15 years ago today Blackburn Rovers lost their most famous supporter, the man affectionately known to supporters as Uncle Jack. Upon his official arrival in 1992 Jack Walker set about re-structuring the club he loved and making it into one the town could be proud of once again and one that challenged the very best in the country.
He brought in Kenny Dalglish and within 3 years the club went from the old Division 2 to become Premier League Champions. That remarkable story is one that is rightly retold with affection by many but what is left today?
Jack Walker’s legacy is not just that amazing feat, it is in the very foundations of the club, for this was no ‘quick fix’, Jack rebuilt an ageing stadium into a 31,000 all seater that is still in excellent condition and with facilities that still rank among the finest in the country. Walker’s statue still proudly stands outside the Blackburn End and surveys the ‘New Ewood’.
Uncle Jack wanted the club to be the best in every department, he built a training ground that to this day impresses all those who visit. Sitting in the heart of the Ribble Valley amongst breathtaking views, yet only 15 minutes from Ewood Park, Brockhall allows Blackburn to attract the players that otherwise they may struggle to.
The Academy came next and a string of talent has flourished since then, from the early days and the likes of David Dunn, Shay Given and Damien Duff to the current Manchester United and England Centre Half Phil Jones as well as the club’s current crop, four of whom were in the starting XI for Saturday’s trip to Huddersfield – David Raya, Adam Henley, Grant Hanley and Jason Lowe.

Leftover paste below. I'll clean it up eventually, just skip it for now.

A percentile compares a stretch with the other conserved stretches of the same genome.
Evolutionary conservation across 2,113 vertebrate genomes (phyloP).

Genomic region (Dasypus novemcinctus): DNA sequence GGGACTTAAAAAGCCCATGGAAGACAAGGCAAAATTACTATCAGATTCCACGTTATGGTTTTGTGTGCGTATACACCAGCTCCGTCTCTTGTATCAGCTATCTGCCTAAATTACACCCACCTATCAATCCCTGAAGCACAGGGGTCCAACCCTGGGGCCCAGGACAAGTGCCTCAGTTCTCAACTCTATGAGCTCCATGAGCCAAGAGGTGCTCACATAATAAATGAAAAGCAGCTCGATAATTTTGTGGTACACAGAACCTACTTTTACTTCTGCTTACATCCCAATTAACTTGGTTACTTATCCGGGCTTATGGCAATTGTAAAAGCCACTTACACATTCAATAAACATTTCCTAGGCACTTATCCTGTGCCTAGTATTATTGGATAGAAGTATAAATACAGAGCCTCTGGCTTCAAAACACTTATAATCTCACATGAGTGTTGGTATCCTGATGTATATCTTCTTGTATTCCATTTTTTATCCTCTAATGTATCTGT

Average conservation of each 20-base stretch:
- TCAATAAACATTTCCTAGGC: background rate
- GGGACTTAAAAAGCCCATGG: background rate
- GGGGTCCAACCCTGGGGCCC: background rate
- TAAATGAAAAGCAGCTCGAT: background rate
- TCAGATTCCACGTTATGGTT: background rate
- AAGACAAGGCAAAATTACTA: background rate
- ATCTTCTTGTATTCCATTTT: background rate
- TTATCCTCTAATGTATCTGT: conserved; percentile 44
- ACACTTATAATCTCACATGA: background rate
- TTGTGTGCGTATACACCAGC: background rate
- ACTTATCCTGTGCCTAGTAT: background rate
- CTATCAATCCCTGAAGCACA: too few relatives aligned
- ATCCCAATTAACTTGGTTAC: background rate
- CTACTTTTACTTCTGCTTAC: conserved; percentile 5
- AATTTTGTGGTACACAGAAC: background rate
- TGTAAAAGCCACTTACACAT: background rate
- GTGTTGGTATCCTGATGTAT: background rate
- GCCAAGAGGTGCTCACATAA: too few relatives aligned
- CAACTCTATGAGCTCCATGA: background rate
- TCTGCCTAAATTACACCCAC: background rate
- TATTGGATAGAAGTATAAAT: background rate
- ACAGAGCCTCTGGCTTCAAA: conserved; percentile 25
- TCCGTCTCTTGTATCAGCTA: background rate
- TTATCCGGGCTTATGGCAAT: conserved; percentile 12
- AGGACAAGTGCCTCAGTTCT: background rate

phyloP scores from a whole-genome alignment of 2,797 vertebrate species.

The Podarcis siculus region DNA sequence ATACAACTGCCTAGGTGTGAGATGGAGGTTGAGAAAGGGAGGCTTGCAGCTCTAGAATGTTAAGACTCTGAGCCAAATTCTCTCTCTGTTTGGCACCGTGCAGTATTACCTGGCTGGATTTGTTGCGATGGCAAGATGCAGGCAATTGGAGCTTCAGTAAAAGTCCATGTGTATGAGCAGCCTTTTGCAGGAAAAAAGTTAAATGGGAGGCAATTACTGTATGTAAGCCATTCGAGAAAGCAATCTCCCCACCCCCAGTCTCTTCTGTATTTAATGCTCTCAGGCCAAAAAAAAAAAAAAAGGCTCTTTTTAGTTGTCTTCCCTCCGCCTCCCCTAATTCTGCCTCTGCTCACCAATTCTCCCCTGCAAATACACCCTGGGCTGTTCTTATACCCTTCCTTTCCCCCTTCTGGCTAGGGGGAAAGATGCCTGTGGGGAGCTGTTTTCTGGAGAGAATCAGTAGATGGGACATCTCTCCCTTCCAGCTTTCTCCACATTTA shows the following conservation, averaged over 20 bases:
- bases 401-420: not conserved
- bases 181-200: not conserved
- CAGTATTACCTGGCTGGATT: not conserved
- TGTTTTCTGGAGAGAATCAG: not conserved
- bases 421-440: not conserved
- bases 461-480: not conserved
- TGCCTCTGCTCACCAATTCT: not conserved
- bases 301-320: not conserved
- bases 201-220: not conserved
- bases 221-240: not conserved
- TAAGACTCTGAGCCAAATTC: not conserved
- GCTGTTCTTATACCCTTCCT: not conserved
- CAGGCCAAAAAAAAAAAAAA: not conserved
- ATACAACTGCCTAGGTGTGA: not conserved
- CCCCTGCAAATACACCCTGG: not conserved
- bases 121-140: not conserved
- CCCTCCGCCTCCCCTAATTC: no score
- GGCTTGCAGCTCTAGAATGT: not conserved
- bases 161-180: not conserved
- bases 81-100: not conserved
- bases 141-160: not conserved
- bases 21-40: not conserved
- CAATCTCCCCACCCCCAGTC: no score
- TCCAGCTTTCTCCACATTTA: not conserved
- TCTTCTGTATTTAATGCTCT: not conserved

Whilst current owners Venkys may not be popular with supporters, one thing they have managed to do is maintain and build upon the bricks and mortar foundations Walker put in place. The owners have spent significant sums on the pitch, ground and in particular the Academy to ensure it gained and maintains Category 1 status.
Walker’s legacy is not only wrapped up in the 1995 story, it is still tangible around Ewood Park. It is in the very fabric of everything that the club is. It is in the memories of the supporters as well as ex players and staff. It is in the fact that playing football in the Premier League is where the club truly belongs. It is in the comments of new signings who praise the facilities. It is in the words of the poem read out at Ewood Park on the day the club said goodbye to their most passionate and number one supporter:
“Hendry, Sutton, Batty, Shearer, the names roll off the tongue, but ‘There’s Only One Jack Walker’, is still the Rovers’ song”
It can be heard at every Rovers’ fixture and no doubt always will be, the man that never forgot his roots will never be forgotten.